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July 2007 Issue

Diya Mutasim, MD, (right) is chairman of UC's dermatology department.
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Dermatologists Give Nearly $1 Million to Establish Endowed Chair

By Amanda Harper
Published July 2007

Two UC faculty members have together donated $900,000 to the College of Medicine to complete the establishment of an endowed chair in dermatology.


With this latest funding from Diya Mutasim, MD, chair of dermatology, and Hugh Gloster, MD, an associate professor, the endowed chair will honor Harry Claassen, MD, the dermatology department's fourth chair who died in 1947 at the age of 55.


The chair will be officially named the Drs. Diya F. Mutasim and Hugh M. Gloster, Jr., and Harry L. Claassen Endowed Chair of Dermatology.


The gift-which will reach full maturation in 2012-will supplement the already established Harry L. Claassen Memorial Fund, raising the total fund to the level needed to endow a chair. Mutasim and Gloster will contribute equally to the endowment over the next five years.


Mutasim, who will assume the new chair, says establishing it is an important first step in securing the department's long-term independence.


"With the ever-increasing demand for more money to support research and education," he says, "our hope is that this combined gift will help the department better accomplish its research and education missions."


"At the personal level," Mutasim adds, "the department and the College of Medicine have always given me a positive environment for accomplishing my academic goals. This will support the department's academic mission, as well as help recruit future high-quality chairs."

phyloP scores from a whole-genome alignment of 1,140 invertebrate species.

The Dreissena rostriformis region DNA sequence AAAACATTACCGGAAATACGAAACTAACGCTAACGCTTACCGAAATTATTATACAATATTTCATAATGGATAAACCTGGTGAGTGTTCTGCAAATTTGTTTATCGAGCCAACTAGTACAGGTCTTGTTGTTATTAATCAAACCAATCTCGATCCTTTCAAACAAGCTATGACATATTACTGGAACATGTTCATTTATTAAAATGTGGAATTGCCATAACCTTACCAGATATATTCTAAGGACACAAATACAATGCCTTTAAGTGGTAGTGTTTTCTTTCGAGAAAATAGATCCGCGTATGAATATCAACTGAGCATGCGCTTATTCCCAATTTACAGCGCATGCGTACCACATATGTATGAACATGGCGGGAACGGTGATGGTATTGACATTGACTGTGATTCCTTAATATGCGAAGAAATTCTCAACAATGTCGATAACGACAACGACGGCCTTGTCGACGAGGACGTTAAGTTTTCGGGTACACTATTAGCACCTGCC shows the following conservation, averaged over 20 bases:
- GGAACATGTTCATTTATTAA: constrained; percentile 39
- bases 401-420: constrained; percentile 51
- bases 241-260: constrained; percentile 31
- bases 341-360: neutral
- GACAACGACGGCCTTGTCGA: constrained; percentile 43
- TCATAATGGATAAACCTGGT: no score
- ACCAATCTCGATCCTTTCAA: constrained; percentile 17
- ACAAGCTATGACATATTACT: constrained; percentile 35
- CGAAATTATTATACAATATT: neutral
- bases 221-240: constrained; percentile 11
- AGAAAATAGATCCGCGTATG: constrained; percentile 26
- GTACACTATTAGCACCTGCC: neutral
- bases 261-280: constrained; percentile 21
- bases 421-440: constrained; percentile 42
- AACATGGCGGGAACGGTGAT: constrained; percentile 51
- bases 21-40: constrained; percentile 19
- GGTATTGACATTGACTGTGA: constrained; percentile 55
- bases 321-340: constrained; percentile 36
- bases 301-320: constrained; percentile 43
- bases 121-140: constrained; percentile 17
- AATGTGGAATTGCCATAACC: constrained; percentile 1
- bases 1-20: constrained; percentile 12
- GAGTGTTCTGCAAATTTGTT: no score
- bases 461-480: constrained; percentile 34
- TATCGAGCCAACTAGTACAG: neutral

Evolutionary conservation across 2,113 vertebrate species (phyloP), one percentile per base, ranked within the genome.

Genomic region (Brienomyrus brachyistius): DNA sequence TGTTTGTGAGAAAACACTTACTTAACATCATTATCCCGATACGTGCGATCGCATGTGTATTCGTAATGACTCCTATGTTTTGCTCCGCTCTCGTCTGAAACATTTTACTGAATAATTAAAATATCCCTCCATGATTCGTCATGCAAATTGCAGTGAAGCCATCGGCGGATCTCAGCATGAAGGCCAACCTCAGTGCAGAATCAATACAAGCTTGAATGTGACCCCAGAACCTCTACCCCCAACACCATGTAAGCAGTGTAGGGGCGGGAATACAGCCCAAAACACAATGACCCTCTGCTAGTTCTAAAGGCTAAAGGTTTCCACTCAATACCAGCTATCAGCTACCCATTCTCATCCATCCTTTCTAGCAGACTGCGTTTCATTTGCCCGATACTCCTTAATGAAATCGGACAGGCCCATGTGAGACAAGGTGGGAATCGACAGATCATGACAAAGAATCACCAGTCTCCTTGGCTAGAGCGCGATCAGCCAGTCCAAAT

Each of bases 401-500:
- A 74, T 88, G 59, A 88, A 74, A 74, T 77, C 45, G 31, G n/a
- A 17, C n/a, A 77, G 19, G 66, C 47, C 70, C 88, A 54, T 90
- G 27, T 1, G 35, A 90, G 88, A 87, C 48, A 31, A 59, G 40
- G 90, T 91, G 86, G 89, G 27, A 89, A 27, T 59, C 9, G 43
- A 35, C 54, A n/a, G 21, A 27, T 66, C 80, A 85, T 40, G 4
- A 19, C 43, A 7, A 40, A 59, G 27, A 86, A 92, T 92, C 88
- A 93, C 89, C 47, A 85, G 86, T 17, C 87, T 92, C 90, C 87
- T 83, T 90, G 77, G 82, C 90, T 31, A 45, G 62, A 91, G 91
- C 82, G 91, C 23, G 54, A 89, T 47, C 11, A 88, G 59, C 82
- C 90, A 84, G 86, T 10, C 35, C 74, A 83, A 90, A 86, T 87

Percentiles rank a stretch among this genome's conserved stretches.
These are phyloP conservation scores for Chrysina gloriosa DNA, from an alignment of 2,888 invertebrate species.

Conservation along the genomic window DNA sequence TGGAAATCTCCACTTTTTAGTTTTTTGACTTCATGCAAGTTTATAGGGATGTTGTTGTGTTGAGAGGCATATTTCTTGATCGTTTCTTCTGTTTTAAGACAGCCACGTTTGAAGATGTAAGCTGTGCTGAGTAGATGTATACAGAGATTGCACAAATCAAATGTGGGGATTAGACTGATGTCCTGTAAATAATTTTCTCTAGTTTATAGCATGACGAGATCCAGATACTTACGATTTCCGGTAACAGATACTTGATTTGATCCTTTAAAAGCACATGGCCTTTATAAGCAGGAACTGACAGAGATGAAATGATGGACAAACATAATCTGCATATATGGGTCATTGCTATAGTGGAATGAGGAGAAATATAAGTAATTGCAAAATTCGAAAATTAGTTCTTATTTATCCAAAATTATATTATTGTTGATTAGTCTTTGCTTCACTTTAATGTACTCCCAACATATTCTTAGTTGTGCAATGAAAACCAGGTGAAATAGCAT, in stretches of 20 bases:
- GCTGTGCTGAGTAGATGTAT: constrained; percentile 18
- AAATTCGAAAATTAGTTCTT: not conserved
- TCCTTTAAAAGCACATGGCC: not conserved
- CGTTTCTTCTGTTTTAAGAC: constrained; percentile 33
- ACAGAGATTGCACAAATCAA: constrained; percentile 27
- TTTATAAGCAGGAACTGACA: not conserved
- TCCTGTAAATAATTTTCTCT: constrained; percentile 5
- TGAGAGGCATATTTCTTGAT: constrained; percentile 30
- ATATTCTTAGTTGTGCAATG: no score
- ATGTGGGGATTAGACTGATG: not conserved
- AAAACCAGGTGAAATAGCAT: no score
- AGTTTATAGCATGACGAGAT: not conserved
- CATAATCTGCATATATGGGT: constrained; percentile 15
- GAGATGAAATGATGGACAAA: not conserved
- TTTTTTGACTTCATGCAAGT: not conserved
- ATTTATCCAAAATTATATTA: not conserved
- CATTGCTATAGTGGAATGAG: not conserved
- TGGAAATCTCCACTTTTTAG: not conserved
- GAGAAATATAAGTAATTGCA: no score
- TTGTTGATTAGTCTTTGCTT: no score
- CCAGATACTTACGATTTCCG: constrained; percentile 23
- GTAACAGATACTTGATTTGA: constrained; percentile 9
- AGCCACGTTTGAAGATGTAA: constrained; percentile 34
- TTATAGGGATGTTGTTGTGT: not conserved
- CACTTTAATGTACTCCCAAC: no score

Mutasim has been the dermatology chair since 1998. An expert in immunodermatology and dermatopathology, he has authored over 100 publications and given more than 170 scientific presentations.


Gloster, who joined UC in 1994, specializes in Mohs micrographic dermatologic surgery and has research interest in ethnic skin cancer. He has authored 34 publications and given more than 100 presentations.


"I'm dedicated to medical education," says Gloster, "and financially supporting an endowed chair for the department was a direct way for me to ensure that excellent education is available to future dermatologists. This is my way of helping to stabilize our department and secure its long-term future."


UC's dermatology education program is highly competitive, accepting just three derma-


tology residents, one dermatologic surgery fellow and one dermatopathology fellow annually.


A small but robust department, its faculty comprises 11 members who treat or research a wide variety of dermatologic conditions-including skin cancer and cutaneous lymphoma, skin pigmentation disorders and inflammatory skin diseases, such as psoriasis and acne.


They also perform cosmetic dermatologic procedures, such as laser hair removal, Botox injections and skin rejuvenation, at clinics in Montgomery, West Chester, Northern Kentucky and Clifton, as well as at University Hospital.


The department currently holds over $2 million in clinical and basic research funding and has nine active clinical research trials.

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